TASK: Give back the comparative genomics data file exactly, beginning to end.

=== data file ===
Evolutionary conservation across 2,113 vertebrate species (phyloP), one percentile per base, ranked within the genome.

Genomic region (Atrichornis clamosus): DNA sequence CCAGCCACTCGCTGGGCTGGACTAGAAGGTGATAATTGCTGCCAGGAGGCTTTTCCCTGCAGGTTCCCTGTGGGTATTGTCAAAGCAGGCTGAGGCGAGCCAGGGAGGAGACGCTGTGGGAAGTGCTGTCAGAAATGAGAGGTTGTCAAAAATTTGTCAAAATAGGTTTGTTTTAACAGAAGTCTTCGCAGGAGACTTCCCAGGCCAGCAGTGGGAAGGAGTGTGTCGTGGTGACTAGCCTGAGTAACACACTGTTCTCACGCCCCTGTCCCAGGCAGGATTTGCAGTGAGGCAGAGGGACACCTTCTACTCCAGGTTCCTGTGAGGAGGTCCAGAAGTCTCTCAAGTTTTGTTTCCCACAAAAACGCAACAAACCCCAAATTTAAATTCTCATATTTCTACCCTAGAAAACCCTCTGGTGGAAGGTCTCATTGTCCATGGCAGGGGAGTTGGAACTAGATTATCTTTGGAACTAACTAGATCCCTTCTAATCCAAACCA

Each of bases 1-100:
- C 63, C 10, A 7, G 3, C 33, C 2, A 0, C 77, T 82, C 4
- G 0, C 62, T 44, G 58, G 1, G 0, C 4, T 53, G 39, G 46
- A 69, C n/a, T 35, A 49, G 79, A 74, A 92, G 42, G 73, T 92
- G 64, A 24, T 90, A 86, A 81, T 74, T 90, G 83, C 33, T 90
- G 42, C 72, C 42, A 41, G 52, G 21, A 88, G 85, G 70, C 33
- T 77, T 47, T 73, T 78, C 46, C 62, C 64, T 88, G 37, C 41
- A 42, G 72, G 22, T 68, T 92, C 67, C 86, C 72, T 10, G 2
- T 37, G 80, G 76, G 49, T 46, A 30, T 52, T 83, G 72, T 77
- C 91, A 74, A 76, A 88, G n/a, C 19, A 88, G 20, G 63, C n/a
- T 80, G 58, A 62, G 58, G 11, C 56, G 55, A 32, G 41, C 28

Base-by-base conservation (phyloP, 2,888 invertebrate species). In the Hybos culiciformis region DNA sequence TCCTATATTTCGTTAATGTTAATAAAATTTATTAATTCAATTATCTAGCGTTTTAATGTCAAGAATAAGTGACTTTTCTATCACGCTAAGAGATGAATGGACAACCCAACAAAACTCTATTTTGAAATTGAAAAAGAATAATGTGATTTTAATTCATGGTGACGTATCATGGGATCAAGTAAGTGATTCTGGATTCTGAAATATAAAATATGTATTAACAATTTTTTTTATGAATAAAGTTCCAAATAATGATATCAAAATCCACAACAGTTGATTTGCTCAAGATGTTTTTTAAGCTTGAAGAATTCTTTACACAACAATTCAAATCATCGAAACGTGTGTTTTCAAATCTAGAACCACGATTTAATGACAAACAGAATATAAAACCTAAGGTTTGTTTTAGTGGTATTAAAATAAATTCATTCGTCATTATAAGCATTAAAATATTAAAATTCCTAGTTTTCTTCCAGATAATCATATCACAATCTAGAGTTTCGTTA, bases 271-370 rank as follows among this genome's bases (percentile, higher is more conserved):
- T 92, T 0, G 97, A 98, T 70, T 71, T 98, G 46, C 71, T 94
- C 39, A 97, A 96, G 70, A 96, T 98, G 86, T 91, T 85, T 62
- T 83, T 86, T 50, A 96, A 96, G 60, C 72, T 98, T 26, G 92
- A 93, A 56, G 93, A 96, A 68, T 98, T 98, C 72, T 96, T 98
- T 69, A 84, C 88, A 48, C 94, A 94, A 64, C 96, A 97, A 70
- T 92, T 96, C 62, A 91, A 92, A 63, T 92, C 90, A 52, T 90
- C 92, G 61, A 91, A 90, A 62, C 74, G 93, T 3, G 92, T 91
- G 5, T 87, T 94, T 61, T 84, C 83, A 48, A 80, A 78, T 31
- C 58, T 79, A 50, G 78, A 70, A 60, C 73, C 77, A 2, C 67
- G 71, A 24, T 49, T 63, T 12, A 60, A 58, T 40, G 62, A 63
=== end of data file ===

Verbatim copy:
Evolutionary conservation across 2,113 vertebrate species (phyloP), one percentile per base, ranked within the genome.

Genomic region (Atrichornis clamosus): DNA sequence CCAGCCACTCGCTGGGCTGGACTAGAAGGTGATAATTGCTGCCAGGAGGCTTTTCCCTGCAGGTTCCCTGTGGGTATTGTCAAAGCAGGCTGAGGCGAGCCAGGGAGGAGACGCTGTGGGAAGTGCTGTCAGAAATGAGAGGTTGTCAAAAATTTGTCAAAATAGGTTTGTTTTAACAGAAGTCTTCGCAGGAGACTTCCCAGGCCAGCAGTGGGAAGGAGTGTGTCGTGGTGACTAGCCTGAGTAACACACTGTTCTCACGCCCCTGTCCCAGGCAGGATTTGCAGTGAGGCAGAGGGACACCTTCTACTCCAGGTTCCTGTGAGGAGGTCCAGAAGTCTCTCAAGTTTTGTTTCCCACAAAAACGCAACAAACCCCAAATTTAAATTCTCATATTTCTACCCTAGAAAACCCTCTGGTGGAAGGTCTCATTGTCCATGGCAGGGGAGTTGGAACTAGATTATCTTTGGAACTAACTAGATCCCTTCTAATCCAAACCA

Each of bases 1-100:
- C 63, C 10, A 7, G 3, C 33, C 2, A 0, C 77, T 82, C 4
- G 0, C 62, T 44, G 58, G 1, G 0, C 4, T 53, G 39, G 46
- A 69, C n/a, T 35, A 49, G 79, A 74, A 92, G 42, G 73, T 92
- G 64, A 24, T 90, A 86, A 81, T 74, T 90, G 83, C 33, T 90
- G 42, C 72, C 42, A 41, G 52, G 21, A 88, G 85, G 70, C 33
- T 77, T 47, T 73, T 78, C 46, C 62, C 64, T 88, G 37, C 41
- A 42, G 72, G 22, T 68, T 92, C 67, C 86, C 72, T 10, G 2
- T 37, G 80, G 76, G 49, T 46, A 30, T 52, T 83, G 72, T 77
- C 91, A 74, A 76, A 88, G n/a, C 19, A 88, G 20, G 63, C n/a
- T 80, G 58, A 62, G 58, G 11, C 56, G 55, A 32, G 41, C 28

Base-by-base conservation (phyloP, 2,888 invertebrate species). In the Hybos culiciformis region DNA sequence TCCTATATTTCGTTAATGTTAATAAAATTTATTAATTCAATTATCTAGCGTTTTAATGTCAAGAATAAGTGACTTTTCTATCACGCTAAGAGATGAATGGACAACCCAACAAAACTCTATTTTGAAATTGAAAAAGAATAATGTGATTTTAATTCATGGTGACGTATCATGGGATCAAGTAAGTGATTCTGGATTCTGAAATATAAAATATGTATTAACAATTTTTTTTATGAATAAAGTTCCAAATAATGATATCAAAATCCACAACAGTTGATTTGCTCAAGATGTTTTTTAAGCTTGAAGAATTCTTTACACAACAATTCAAATCATCGAAACGTGTGTTTTCAAATCTAGAACCACGATTTAATGACAAACAGAATATAAAACCTAAGGTTTGTTTTAGTGGTATTAAAATAAATTCATTCGTCATTATAAGCATTAAAATATTAAAATTCCTAGTTTTCTTCCAGATAATCATATCACAATCTAGAGTTTCGTTA, bases 271-370 rank as follows among this genome's bases (percentile, higher is more conserved):
- T 92, T 0, G 97, A 98, T 70, T 71, T 98, G 46, C 71, T 94
- C 39, A 97, A 96, G 70, A 96, T 98, G 86, T 91, T 85, T 62
- T 83, T 86, T 50, A 96, A 96, G 60, C 72, T 98, T 26, G 92
- A 93, A 56, G 93, A 96, A 68, T 98, T 98, C 72, T 96, T 98
- T 69, A 84, C 88, A 48, C 94, A 94, A 64, C 96, A 97, A 70
- T 92, T 96, C 62, A 91, A 92, A 63, T 92, C 90, A 52, T 90
- C 92, G 61, A 91, A 90, A 62, C 74, G 93, T 3, G 92, T 91
- G 5, T 87, T 94, T 61, T 84, C 83, A 48, A 80, A 78, T 31
- C 58, T 79, A 50, G 78, A 70, A 60, C 73, C 77, A 2, C 67
- G 71, A 24, T 49, T 63, T 12, A 60, A 58, T 40, G 62, A 63